By Aamir Qayoom
While watching vacuous memes of a person trying to kill the dullness of corona by his otiose attempts to scale the grass of his garden with comb and scissors, I see a drunken man walking the deserted road spitting invective against corona. With whimsical googling I also see a shopkeeper trying to fit a customer in a fuzzy circle for maintaining the necessary physical distancing as part of a campaign to kill the chain of this fiendishly diabolical virus. A large section of people is fighting back by quarantining themselves to play hide and seek with this pandemic, which has engulfed the globe exponentially and claimed a frightening number of lives.
Historicity bears testimony and substantiation that isolation has paved the way for innovations in different fields of knowledge. While this dichotomy between isolation and creativity remains appreciated, we at the same time cannot forget the antithetical ambiance where a charming teen Emily Owen killed herself as she was unable to handle life in the times of corona. A man who was suspected of having coronavirus committed suicide by jumping from the seventh floor of Safdarjung Hospital. Nor can we forget the image of Bala Krishna who feared that he had been infected with the virus and started pelting stones on everyone who came near him before killing himself. These melancholic images speak volumes about the other side of isolation that pushes us towards the neo-imaginations of articulating life in quarantine, where the idea of isolation translates to something different that doesn’t meet creativity at all. It is the dullness of days and hopeless nights that wake up people with anxiety in these trying times.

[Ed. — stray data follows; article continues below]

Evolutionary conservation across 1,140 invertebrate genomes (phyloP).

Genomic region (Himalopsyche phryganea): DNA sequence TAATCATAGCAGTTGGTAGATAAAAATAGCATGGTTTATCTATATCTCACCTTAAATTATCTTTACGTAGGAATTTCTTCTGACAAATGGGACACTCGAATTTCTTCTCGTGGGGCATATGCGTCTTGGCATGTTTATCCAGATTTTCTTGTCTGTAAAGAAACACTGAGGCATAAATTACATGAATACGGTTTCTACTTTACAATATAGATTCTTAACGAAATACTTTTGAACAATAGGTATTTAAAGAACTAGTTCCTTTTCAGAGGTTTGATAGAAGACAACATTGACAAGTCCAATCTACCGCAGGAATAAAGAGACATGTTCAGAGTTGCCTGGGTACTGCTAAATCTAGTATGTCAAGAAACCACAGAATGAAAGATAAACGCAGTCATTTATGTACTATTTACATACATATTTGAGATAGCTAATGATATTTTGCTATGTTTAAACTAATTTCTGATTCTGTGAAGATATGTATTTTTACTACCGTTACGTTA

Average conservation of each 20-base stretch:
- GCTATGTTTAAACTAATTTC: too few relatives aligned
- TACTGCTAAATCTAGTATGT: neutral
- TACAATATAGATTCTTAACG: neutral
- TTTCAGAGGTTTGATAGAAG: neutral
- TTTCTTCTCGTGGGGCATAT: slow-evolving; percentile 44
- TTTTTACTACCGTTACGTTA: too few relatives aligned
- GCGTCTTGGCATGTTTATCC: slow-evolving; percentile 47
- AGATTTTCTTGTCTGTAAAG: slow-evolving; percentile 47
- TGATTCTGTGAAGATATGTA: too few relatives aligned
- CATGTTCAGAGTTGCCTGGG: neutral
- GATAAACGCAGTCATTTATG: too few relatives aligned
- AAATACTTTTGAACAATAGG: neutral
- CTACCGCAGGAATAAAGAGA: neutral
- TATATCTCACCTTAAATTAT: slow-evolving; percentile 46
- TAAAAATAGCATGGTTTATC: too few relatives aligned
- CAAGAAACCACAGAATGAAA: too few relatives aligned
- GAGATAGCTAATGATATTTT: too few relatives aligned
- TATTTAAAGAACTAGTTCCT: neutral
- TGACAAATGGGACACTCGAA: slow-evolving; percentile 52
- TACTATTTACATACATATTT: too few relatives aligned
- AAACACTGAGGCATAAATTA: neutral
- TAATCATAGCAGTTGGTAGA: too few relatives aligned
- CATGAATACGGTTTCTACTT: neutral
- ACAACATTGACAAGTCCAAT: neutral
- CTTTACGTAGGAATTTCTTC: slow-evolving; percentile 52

In such a context, handling these exasperating days becomes a collective responsibility. Where humour has a great role to calm the anxious mental geographies of people who are trying to survive these desperate times, tyrants have always feared jesting. Since with corona the idea of the tyrant has shifted from the visible to the invisible, the anxiety of facing this ‘bio tyrant’ can be minimized and pruned by humour. While blending various techniques of metanarratives, semiotics and biblical analysis, Umberto Eco (in The Name of the Rose) articulates the powerful and subversive function of laughter to lift the imagination of people with temporalities that have the power to de-stress people. Here the functionality of humour is not to surrender to the actuality of a tyrant but to laugh at it. Along similar lines, Mikhail Bakhtin in his Rabelais and his World also highlighted the importance of humour and its subversive functionality of degrading tyrants and despots. Such knowledge holds special meaning in the times of corona anxiety where corona memes and videos serve as digital weapons to fight this bio-tyrant for poisoning the contentment of people in quarantine.